AboutWhite Cube Mason's Yard is pleased to announce an exhibition of new work by Franz Ackermann, his third with the gallery. Ackermann will transform the ground-floor gallery with an installation entitled 'Wait', while in the lower-level gallery the artist will exhibit a group of interconnected but standalone paintings that continue to explore his themes of borders, travel and globalisation.
The anchoring presence in the installation 'Wait' is a large painting titled 'Citizen' that depicts the goggled face of a military pilot. This character, immense and disembodied, seems to watch over the ground-floor gallery, in which the viewer is surrounded by a vertiginous, fragmented environment. Ackermann fills the space with a variety of media and surfaces: a freestanding painting that spins, drawings, video and found objects are all possible focal points that compete for the viewer's attention. Facing the pilot, a painting that is 5 metres across, its surface composed of architectural fragments, flashes of riotous colour and allusions to Biblical narrative, engulfs the space. While 'Wait' offers a space where the viewer can reflect on the instability of signs and symbols in everyday life, the installation also generates a mood of surveillance, as if this visual abundance were simultaneously festive and sinister.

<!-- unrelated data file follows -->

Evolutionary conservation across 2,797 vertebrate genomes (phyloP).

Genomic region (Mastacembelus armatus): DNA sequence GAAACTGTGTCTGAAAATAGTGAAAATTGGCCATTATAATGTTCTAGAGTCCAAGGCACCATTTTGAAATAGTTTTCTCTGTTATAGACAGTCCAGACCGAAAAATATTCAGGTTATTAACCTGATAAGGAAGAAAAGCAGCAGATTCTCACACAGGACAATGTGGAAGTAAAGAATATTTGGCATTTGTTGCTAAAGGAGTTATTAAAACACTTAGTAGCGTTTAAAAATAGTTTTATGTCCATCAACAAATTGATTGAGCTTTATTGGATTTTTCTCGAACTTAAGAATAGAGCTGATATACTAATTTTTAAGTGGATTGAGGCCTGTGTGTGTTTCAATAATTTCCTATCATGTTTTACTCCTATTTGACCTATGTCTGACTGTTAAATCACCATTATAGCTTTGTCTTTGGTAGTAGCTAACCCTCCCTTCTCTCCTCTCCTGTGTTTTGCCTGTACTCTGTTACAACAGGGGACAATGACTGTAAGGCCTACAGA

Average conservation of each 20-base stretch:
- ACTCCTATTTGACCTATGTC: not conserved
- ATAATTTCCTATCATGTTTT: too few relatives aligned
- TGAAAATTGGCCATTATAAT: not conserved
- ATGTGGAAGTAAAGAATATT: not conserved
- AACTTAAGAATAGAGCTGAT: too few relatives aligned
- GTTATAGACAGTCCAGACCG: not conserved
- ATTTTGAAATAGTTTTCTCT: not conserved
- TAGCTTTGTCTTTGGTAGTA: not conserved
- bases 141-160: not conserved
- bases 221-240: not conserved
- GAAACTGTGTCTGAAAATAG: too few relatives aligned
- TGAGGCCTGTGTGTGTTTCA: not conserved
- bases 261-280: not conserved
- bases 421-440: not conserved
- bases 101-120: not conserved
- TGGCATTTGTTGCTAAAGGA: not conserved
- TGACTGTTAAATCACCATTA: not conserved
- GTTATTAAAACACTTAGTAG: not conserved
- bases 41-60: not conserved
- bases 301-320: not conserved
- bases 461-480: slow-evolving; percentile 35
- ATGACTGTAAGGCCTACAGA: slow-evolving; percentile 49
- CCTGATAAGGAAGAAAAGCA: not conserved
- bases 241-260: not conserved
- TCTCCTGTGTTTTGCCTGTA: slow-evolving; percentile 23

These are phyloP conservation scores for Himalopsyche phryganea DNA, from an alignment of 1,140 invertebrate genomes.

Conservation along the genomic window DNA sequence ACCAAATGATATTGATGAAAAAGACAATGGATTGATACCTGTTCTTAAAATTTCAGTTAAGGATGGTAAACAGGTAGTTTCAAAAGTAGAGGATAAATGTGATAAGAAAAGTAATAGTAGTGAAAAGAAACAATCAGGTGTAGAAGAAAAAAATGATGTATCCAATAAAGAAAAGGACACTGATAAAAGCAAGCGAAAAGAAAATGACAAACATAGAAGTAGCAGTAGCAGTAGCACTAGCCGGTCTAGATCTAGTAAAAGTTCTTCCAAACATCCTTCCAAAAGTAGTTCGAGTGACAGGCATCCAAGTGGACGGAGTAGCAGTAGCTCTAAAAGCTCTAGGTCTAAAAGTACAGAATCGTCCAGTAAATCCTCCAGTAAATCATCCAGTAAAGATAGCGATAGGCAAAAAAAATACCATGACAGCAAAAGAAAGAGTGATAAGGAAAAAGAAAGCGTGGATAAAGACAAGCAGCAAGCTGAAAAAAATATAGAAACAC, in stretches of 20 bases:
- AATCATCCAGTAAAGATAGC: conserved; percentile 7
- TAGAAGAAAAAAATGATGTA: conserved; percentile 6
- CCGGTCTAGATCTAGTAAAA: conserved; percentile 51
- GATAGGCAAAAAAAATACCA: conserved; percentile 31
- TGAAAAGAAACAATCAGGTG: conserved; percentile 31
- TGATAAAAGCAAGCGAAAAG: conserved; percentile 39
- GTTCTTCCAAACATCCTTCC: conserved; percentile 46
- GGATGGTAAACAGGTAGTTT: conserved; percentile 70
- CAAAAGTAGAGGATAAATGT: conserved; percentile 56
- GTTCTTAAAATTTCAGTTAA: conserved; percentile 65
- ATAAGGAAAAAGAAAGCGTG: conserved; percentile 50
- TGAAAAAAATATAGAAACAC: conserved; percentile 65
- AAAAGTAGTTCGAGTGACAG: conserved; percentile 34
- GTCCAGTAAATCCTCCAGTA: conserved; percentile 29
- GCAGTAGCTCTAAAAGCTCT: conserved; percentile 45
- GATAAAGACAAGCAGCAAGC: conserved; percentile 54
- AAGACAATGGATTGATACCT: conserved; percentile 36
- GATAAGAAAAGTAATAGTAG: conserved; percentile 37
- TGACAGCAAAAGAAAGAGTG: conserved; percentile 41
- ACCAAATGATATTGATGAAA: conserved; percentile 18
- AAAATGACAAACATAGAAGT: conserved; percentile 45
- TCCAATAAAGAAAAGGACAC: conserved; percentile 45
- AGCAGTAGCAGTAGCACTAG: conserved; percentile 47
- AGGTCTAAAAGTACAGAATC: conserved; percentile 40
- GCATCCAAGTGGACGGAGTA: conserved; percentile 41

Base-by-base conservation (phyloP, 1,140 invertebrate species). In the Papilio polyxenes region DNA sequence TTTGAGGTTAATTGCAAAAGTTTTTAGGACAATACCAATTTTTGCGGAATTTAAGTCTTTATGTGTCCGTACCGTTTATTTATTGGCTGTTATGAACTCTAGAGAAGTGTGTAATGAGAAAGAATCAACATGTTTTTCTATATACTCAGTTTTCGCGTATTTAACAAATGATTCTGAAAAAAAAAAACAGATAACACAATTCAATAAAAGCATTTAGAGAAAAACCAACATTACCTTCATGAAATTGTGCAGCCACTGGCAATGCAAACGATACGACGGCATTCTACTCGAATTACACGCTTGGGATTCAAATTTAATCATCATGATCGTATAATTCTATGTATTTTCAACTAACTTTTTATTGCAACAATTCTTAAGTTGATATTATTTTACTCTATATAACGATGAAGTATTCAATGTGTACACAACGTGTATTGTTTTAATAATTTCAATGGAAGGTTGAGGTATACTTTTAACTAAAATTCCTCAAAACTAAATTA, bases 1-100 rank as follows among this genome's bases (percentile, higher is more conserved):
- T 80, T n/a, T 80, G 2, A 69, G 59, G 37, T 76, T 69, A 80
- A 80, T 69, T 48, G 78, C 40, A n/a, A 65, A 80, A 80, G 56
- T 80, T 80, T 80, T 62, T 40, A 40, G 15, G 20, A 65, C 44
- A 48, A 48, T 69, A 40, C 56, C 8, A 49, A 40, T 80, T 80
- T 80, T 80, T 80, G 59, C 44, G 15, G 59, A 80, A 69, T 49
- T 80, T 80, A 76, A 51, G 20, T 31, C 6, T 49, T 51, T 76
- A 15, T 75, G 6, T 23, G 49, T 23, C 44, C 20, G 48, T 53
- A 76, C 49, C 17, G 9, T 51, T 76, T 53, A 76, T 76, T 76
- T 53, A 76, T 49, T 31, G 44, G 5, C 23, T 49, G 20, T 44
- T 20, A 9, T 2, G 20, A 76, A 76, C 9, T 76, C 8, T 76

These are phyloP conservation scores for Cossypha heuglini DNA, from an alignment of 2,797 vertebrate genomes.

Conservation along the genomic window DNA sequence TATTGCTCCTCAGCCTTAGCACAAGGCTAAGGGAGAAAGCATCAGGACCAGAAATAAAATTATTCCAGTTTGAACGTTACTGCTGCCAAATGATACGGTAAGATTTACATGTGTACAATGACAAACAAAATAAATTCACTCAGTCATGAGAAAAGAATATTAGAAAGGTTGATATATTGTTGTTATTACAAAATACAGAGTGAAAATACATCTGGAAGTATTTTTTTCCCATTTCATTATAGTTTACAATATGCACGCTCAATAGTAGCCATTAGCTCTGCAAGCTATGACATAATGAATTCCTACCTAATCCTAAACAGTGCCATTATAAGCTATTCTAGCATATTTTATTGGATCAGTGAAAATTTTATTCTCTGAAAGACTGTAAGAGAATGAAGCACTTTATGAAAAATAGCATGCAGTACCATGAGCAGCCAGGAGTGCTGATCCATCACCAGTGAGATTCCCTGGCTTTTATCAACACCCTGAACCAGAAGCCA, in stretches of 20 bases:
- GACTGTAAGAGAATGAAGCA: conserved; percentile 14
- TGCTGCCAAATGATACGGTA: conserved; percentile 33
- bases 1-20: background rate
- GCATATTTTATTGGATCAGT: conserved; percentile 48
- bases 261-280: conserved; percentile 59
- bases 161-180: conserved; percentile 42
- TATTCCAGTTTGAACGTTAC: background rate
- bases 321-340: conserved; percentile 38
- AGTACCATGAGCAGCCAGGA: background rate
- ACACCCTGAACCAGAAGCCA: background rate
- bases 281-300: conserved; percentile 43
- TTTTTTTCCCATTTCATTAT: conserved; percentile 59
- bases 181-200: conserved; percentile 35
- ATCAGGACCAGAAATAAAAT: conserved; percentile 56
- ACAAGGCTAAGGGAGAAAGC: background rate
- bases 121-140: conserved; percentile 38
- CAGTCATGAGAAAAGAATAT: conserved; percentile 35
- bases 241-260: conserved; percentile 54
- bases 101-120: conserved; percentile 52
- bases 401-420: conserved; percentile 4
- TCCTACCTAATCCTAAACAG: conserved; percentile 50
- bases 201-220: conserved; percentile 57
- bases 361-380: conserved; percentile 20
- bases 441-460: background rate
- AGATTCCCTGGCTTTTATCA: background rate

In the centre of the lower-level gallery, Ackermann will install a freestanding, three-dimensional painting flanked by two cube-like structures, with every side of these works completed by drawings of vortexes and patches of vibrant colour. This intervention will break up the space into two parts, with each further demarcated by the dominant cold and warm colour schemes of the paintings that suggest the division of global hemispheres. In the 'warm' section, the paintings have façade-like surfaces, with geometric blocks of interlocking colour patterns interrupted by organic forms. The paintings in the 'cold' section are more atmospheric, evoking contrasting climates and landscapes with broader colour fields and large swathes of blue that act like glimpses of sky. The divisions and borders in Ackermann's work are both formal and thematic, alluding to everything from the vast interiors of Tintoretto's paintings to the generic architecture of global mega-cities and the jagged abstractions of the American painter Stuart Davis. This serves to create a space in which the history of art and our urban environment seem inextricably intertwined.